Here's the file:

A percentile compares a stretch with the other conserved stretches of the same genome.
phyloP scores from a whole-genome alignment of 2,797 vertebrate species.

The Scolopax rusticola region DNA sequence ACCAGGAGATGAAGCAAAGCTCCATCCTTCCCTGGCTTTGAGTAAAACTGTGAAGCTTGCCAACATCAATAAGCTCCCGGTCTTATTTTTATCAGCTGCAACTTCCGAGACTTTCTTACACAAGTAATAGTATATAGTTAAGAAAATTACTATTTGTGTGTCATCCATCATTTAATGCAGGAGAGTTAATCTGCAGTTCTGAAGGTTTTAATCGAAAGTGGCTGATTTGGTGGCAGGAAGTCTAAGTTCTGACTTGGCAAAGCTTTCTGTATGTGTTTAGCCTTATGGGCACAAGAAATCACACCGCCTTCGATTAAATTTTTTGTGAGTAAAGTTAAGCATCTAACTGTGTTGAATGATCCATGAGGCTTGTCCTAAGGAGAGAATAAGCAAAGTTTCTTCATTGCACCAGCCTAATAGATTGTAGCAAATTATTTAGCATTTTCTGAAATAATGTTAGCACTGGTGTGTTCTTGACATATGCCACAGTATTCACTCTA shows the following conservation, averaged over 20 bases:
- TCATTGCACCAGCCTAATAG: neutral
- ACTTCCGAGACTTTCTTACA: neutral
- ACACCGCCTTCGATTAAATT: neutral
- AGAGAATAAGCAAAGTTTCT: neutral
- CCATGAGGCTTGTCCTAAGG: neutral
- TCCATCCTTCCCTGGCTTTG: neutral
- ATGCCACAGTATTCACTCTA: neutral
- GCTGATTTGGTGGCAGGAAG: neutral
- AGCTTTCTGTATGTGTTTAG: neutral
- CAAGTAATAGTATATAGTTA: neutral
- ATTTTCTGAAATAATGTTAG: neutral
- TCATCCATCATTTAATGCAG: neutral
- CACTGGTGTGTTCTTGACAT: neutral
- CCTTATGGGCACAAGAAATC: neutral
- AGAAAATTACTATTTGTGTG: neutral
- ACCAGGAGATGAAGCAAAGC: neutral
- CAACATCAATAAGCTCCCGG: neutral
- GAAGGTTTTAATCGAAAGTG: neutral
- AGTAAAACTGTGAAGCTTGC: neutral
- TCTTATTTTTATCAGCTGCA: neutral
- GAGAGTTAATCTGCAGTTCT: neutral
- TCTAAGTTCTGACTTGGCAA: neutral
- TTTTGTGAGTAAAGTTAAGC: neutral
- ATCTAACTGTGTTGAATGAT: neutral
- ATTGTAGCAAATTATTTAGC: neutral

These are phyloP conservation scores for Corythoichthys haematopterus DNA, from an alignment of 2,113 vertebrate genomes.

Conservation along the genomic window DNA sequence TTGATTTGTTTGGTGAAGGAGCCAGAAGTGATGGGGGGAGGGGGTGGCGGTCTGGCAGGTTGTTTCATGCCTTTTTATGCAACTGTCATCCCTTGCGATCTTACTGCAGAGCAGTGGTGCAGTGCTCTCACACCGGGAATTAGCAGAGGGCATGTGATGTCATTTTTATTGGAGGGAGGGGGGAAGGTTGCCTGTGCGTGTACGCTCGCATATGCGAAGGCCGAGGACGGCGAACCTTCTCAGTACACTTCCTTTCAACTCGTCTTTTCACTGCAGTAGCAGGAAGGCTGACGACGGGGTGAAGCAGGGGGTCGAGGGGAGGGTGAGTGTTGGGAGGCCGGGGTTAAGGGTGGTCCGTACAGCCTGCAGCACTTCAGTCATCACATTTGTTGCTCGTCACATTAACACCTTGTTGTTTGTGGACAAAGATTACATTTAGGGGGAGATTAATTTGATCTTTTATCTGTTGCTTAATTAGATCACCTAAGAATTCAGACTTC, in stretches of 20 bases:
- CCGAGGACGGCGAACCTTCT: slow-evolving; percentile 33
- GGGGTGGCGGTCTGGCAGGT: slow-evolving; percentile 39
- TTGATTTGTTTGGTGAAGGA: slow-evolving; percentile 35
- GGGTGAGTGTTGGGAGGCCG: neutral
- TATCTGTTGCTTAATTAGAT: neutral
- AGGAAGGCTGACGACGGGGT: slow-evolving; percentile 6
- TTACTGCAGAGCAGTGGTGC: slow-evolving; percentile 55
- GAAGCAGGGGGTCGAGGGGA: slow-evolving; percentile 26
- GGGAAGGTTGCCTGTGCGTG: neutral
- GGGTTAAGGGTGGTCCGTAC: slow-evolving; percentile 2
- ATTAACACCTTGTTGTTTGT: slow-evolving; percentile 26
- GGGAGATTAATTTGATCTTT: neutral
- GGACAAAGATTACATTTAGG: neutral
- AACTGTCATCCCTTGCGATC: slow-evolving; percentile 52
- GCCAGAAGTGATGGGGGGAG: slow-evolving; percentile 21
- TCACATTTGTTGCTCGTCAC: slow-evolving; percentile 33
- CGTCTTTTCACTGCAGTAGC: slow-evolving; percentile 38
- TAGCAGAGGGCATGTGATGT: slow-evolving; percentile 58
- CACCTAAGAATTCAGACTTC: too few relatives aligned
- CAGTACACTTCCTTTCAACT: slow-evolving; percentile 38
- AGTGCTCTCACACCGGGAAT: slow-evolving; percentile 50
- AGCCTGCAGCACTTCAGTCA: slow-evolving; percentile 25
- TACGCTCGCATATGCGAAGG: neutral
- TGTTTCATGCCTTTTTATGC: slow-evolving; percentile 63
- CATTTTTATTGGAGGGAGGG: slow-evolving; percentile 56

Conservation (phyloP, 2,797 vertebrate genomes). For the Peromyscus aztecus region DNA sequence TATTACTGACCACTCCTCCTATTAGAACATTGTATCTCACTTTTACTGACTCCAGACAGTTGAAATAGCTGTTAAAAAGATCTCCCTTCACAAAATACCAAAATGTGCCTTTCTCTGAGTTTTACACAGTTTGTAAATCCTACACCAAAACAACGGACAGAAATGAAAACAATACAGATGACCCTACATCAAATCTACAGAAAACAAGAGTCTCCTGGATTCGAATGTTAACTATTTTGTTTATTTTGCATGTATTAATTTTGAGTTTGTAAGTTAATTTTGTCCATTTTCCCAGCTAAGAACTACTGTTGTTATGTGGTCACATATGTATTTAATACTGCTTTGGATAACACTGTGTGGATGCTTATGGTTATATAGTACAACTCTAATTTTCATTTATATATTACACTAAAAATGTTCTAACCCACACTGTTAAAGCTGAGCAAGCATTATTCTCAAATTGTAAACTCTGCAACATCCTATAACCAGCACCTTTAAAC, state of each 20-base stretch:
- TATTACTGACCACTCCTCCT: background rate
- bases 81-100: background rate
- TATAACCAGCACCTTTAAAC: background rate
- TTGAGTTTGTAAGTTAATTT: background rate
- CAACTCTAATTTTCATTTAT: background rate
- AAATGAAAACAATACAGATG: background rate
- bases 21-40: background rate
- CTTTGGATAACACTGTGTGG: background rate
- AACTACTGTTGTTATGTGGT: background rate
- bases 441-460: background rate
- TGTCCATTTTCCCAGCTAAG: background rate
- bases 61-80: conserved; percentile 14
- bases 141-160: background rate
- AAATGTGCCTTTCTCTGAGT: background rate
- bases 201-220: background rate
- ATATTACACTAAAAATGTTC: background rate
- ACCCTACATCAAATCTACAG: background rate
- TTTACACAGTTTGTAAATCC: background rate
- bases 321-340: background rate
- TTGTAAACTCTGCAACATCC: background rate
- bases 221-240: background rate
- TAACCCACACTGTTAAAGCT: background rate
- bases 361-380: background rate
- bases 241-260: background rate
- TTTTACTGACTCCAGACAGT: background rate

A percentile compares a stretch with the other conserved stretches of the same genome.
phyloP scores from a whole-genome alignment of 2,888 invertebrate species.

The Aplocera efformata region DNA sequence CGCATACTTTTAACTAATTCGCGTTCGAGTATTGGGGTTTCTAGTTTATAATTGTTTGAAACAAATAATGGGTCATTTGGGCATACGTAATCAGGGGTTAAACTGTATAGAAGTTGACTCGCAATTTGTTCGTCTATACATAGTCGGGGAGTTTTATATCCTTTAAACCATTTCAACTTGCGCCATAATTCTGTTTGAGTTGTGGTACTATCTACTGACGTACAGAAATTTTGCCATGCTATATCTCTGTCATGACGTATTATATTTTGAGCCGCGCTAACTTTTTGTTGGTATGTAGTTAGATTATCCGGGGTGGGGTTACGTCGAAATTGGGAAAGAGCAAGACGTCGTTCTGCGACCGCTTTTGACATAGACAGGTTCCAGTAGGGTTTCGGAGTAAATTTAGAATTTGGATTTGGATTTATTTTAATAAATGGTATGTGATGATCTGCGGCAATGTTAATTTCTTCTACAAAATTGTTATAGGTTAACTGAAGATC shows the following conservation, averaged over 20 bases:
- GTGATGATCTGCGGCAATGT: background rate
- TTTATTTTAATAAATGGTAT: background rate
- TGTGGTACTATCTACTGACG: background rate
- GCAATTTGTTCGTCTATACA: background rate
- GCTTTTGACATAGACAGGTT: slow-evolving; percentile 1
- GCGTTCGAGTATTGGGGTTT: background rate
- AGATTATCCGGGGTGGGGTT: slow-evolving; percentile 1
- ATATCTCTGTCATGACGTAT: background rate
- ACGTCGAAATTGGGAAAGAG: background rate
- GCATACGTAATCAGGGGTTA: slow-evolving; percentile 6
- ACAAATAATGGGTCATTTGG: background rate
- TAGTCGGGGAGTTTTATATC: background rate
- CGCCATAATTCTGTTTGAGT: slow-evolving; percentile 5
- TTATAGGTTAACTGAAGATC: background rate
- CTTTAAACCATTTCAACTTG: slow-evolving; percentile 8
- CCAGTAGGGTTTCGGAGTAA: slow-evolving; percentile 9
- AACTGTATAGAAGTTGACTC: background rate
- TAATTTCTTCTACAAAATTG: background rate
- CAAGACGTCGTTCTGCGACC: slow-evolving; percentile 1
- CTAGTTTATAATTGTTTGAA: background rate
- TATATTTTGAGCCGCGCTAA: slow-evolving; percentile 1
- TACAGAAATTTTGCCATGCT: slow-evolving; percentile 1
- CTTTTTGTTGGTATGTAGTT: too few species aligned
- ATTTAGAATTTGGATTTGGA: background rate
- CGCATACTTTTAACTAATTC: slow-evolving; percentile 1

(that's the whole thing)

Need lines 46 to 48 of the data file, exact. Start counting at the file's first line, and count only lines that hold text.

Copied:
- TCACATTTGTTGCTCGTCAC: slow-evolving; percentile 33
- CGTCTTTTCACTGCAGTAGC: slow-evolving; percentile 38
- TAGCAGAGGGCATGTGATGT: slow-evolving; percentile 58